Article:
AerospaceMaterialsMetals

Sintavia develops proprietary copper printing technology

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Sintavia, a designer and 3D printer of a new generation of flight and launch components, has developed proprietary printing technology for GRCop-42, the preferred copper alloy used by NASA and private space flight companies for rocket thrust chamber assemblies. The new technology, which is a combination of a proprietary parameter set and post-processing heat treatment, was developed on an EOS GmbH M400-4 printer and results in GRCop-42 components with a minimum density of 99.94%, the minimum tensile strength of 28.3 ksi, minimum ultimate yield strength of 52.7 ksi, and a minimum elongation of 32.4%. Importantly, the technology avoids the use of a hot isostatic press in post-processing steps, thereby reducing the time, complexity, and cost of production.

Sintavia, a designer and 3D printer of a new generation of flight and launch components, has developed proprietary printing technology for GRCop-42,

“Today’s announcement marks the first time we have publicly disclosed Sintavia’s ongoing material development efforts,” said Pavlo Earle, Sintavia’s Vice President of Engineering. “As a company, we are uniquely positioned to unlock the potential of printing difficult materials cost-effectively and with excellent mechanical properties. The fact that we were able to achieve these levels of performance on GRCop-42—by all indications a very difficult metal for additive manufacturing—further cements Sintavia’s role as the global leader in the application of AM within the Aerospace, Defense, and Space industry”.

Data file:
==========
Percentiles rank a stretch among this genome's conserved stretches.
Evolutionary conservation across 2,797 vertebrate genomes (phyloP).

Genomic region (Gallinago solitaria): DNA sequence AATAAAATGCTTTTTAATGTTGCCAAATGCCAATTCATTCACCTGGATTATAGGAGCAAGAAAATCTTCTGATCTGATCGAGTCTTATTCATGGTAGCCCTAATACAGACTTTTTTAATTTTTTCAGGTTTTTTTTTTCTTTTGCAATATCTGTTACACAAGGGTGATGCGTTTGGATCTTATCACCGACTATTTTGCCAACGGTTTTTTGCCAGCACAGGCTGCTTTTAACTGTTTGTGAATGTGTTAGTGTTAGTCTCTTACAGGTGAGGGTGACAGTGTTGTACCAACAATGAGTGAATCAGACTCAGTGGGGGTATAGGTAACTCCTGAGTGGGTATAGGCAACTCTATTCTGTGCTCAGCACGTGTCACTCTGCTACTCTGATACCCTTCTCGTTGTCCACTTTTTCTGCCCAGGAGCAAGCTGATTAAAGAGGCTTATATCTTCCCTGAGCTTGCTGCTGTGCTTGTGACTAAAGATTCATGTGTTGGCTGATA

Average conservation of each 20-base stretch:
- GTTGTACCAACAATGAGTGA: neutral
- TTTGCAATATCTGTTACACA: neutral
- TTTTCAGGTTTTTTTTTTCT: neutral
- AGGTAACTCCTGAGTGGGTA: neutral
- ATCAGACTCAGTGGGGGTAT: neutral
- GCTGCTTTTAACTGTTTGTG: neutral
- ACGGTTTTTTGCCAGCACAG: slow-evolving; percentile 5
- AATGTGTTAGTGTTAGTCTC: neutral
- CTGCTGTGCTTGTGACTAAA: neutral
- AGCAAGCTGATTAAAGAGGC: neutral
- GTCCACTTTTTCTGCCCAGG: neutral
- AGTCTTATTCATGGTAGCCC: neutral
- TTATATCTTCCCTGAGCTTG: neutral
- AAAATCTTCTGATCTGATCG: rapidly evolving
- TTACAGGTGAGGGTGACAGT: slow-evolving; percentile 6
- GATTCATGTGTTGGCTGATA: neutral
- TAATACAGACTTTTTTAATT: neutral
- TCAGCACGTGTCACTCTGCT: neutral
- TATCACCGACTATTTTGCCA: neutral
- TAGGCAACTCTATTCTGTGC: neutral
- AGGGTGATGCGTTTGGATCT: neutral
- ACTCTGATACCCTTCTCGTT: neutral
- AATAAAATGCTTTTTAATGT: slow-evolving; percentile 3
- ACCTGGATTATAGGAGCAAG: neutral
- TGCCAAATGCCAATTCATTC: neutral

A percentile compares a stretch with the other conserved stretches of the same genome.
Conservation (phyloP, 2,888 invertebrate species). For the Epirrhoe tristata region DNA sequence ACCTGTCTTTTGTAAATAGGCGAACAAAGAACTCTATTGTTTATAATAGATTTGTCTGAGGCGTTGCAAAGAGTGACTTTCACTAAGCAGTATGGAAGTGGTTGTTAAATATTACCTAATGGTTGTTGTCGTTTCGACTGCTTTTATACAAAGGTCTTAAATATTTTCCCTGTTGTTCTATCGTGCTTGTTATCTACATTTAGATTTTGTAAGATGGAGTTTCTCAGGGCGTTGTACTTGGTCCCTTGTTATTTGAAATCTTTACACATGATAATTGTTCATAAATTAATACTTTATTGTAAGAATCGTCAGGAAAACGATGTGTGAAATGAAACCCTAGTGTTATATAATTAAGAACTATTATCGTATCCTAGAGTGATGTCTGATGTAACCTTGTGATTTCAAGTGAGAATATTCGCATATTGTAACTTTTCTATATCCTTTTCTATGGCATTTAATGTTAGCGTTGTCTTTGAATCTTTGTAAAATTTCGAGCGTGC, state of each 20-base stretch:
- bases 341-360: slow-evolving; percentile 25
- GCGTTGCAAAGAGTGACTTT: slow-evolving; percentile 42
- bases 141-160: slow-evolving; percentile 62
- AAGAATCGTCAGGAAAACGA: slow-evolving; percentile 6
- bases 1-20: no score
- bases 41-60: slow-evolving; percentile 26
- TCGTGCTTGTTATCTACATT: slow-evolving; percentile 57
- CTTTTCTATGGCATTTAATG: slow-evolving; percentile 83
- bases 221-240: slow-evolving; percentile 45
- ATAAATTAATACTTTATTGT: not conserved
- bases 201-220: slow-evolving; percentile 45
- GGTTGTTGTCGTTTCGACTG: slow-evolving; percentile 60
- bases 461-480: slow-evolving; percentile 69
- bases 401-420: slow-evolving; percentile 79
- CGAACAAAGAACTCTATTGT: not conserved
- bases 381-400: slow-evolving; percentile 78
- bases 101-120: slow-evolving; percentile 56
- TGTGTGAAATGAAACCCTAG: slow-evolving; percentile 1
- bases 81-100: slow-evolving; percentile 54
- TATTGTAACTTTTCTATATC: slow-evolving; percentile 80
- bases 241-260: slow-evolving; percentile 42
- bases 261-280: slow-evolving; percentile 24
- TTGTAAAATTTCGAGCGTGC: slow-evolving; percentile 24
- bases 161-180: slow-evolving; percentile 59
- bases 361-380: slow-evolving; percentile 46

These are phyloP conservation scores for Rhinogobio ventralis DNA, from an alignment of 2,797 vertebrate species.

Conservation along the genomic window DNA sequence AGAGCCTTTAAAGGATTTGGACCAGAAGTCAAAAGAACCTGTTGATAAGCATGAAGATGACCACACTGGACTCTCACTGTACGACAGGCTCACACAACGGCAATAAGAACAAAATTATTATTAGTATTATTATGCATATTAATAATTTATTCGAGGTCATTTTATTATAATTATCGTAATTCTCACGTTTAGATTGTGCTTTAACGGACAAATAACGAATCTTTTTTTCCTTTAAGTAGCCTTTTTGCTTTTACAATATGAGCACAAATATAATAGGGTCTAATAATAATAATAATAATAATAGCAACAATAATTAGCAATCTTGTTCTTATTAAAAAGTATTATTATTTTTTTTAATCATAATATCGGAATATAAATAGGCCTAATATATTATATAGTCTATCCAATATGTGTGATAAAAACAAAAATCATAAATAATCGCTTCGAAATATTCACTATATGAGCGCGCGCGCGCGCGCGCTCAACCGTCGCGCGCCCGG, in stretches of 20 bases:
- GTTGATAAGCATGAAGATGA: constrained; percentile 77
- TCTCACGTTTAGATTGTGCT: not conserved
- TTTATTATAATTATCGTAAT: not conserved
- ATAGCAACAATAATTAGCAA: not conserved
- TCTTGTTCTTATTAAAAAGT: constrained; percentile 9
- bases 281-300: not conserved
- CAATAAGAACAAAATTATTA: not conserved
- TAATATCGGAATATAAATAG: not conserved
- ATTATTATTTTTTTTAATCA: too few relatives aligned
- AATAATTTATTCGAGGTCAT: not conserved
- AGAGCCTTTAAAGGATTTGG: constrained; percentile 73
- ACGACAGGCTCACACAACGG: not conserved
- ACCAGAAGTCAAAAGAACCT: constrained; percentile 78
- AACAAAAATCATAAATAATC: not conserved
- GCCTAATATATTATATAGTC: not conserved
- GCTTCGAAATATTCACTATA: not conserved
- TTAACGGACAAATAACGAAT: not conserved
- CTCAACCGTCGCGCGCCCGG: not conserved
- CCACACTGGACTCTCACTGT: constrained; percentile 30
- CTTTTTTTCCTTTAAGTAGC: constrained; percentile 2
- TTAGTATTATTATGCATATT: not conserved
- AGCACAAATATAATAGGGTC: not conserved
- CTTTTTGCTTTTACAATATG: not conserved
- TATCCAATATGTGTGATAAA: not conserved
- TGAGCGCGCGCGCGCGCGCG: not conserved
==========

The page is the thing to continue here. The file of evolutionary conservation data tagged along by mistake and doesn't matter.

Mr. Earle added that Sintavia is currently developing proprietary standards for other materials, including refractory alloys, for use across the Aerospace, Defense, & Space industry.

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Andrea Gambini

Andrea has always loved reading and writing. He started working in an editorial office as a sports journalist in 2008, then the passion for journalism and for the world of communication in general, allowed him to greatly expand his interests, leading to several years of collaborations with several popular online newspapers. Andrea then approached 3D printing, impressed by the great potential of this new technology, which day after the day pushed him to learn more and more about what he considers a real revolution that will soon be felt in many fields of our daily life.

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